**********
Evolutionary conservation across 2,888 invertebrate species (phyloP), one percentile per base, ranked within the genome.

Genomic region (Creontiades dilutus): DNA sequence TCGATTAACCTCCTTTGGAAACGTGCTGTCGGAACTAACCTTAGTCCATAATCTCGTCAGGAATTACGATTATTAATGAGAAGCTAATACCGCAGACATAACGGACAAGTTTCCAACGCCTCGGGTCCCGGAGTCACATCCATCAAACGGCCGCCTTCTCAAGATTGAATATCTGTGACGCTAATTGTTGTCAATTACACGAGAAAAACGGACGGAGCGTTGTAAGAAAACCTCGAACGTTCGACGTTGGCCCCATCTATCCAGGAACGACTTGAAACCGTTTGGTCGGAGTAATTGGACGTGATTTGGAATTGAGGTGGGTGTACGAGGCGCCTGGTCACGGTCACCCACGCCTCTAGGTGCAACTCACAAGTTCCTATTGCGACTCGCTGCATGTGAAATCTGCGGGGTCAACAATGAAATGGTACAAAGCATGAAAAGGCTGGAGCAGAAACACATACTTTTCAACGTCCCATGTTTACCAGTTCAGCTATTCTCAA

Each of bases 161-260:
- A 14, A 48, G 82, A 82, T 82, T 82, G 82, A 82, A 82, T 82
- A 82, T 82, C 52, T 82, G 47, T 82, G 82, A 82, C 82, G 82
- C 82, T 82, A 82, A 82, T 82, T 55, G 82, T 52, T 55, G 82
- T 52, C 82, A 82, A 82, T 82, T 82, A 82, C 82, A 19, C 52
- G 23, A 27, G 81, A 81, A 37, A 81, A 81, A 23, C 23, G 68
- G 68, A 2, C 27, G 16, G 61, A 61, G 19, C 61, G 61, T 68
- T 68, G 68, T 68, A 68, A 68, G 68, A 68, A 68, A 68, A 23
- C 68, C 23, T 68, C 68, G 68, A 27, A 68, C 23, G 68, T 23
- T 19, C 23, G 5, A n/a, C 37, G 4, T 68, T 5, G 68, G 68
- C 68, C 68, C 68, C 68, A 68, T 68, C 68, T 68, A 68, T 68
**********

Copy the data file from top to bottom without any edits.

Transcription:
Evolutionary conservation across 2,888 invertebrate species (phyloP), one percentile per base, ranked within the genome.

Genomic region (Creontiades dilutus): DNA sequence TCGATTAACCTCCTTTGGAAACGTGCTGTCGGAACTAACCTTAGTCCATAATCTCGTCAGGAATTACGATTATTAATGAGAAGCTAATACCGCAGACATAACGGACAAGTTTCCAACGCCTCGGGTCCCGGAGTCACATCCATCAAACGGCCGCCTTCTCAAGATTGAATATCTGTGACGCTAATTGTTGTCAATTACACGAGAAAAACGGACGGAGCGTTGTAAGAAAACCTCGAACGTTCGACGTTGGCCCCATCTATCCAGGAACGACTTGAAACCGTTTGGTCGGAGTAATTGGACGTGATTTGGAATTGAGGTGGGTGTACGAGGCGCCTGGTCACGGTCACCCACGCCTCTAGGTGCAACTCACAAGTTCCTATTGCGACTCGCTGCATGTGAAATCTGCGGGGTCAACAATGAAATGGTACAAAGCATGAAAAGGCTGGAGCAGAAACACATACTTTTCAACGTCCCATGTTTACCAGTTCAGCTATTCTCAA

Each of bases 161-260:
- A 14, A 48, G 82, A 82, T 82, T 82, G 82, A 82, A 82, T 82
- A 82, T 82, C 52, T 82, G 47, T 82, G 82, A 82, C 82, G 82
- C 82, T 82, A 82, A 82, T 82, T 55, G 82, T 52, T 55, G 82
- T 52, C 82, A 82, A 82, T 82, T 82, A 82, C 82, A 19, C 52
- G 23, A 27, G 81, A 81, A 37, A 81, A 81, A 23, C 23, G 68
- G 68, A 2, C 27, G 16, G 61, A 61, G 19, C 61, G 61, T 68
- T 68, G 68, T 68, A 68, A 68, G 68, A 68, A 68, A 68, A 23
- C 68, C 23, T 68, C 68, G 68, A 27, A 68, C 23, G 68, T 23
- T 19, C 23, G 5, A n/a, C 37, G 4, T 68, T 5, G 68, G 68
- C 68, C 68, C 68, C 68, A 68, T 68, C 68, T 68, A 68, T 68